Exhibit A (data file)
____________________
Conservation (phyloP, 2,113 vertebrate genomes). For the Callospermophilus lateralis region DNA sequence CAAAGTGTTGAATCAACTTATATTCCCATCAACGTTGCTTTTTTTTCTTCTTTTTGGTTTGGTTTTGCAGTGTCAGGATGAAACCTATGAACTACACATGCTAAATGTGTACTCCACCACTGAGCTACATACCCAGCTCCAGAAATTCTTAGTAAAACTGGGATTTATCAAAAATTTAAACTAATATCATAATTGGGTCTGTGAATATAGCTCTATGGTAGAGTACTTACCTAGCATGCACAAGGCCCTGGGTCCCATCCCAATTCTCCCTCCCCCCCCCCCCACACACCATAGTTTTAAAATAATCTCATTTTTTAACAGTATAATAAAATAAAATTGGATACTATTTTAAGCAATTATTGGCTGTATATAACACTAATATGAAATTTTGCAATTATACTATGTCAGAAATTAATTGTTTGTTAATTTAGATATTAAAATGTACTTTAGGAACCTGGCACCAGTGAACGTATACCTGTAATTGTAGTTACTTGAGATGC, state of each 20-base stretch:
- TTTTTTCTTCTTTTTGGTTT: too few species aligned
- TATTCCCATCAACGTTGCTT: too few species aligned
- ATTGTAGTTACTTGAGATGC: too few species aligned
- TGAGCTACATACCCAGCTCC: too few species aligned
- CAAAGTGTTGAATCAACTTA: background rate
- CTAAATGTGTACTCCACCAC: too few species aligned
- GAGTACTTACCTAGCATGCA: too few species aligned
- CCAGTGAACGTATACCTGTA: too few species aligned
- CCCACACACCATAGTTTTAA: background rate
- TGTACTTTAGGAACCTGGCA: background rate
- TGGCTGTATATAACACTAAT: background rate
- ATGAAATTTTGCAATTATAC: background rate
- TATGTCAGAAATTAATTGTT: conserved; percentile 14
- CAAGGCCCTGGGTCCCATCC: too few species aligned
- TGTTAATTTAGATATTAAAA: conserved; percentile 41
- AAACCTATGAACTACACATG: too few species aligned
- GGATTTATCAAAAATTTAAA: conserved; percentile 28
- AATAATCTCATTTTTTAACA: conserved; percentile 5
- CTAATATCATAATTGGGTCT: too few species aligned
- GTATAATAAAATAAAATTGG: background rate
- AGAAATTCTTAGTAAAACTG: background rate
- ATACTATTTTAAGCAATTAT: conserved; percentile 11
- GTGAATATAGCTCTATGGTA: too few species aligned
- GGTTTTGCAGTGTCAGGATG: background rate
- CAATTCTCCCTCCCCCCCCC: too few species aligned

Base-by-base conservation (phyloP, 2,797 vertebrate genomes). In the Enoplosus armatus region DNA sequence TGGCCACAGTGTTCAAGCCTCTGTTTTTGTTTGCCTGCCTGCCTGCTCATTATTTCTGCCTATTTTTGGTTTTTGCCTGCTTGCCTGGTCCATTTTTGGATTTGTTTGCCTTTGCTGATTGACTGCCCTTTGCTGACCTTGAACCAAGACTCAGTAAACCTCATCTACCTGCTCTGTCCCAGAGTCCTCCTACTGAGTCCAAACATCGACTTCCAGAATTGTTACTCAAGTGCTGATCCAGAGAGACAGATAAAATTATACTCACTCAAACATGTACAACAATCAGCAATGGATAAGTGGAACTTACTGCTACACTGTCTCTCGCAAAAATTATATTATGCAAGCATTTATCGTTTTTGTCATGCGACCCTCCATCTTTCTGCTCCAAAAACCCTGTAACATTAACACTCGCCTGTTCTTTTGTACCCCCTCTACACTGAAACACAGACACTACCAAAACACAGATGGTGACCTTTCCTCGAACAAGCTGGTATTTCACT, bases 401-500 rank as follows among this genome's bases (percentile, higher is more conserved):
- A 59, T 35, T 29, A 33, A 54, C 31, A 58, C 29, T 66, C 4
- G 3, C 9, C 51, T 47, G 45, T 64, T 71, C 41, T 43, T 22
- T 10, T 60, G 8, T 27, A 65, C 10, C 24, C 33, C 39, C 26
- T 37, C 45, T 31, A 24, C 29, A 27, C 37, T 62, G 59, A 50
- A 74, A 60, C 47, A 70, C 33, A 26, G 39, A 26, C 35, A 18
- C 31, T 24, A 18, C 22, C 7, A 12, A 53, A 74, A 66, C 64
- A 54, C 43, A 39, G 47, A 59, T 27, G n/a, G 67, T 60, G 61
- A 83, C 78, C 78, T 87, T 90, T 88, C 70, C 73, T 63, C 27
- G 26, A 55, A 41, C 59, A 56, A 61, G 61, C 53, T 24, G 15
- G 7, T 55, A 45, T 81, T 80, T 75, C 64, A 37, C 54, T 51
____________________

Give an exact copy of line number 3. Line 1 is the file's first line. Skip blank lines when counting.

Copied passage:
- TATTCCCATCAACGTTGCTT: too few species aligned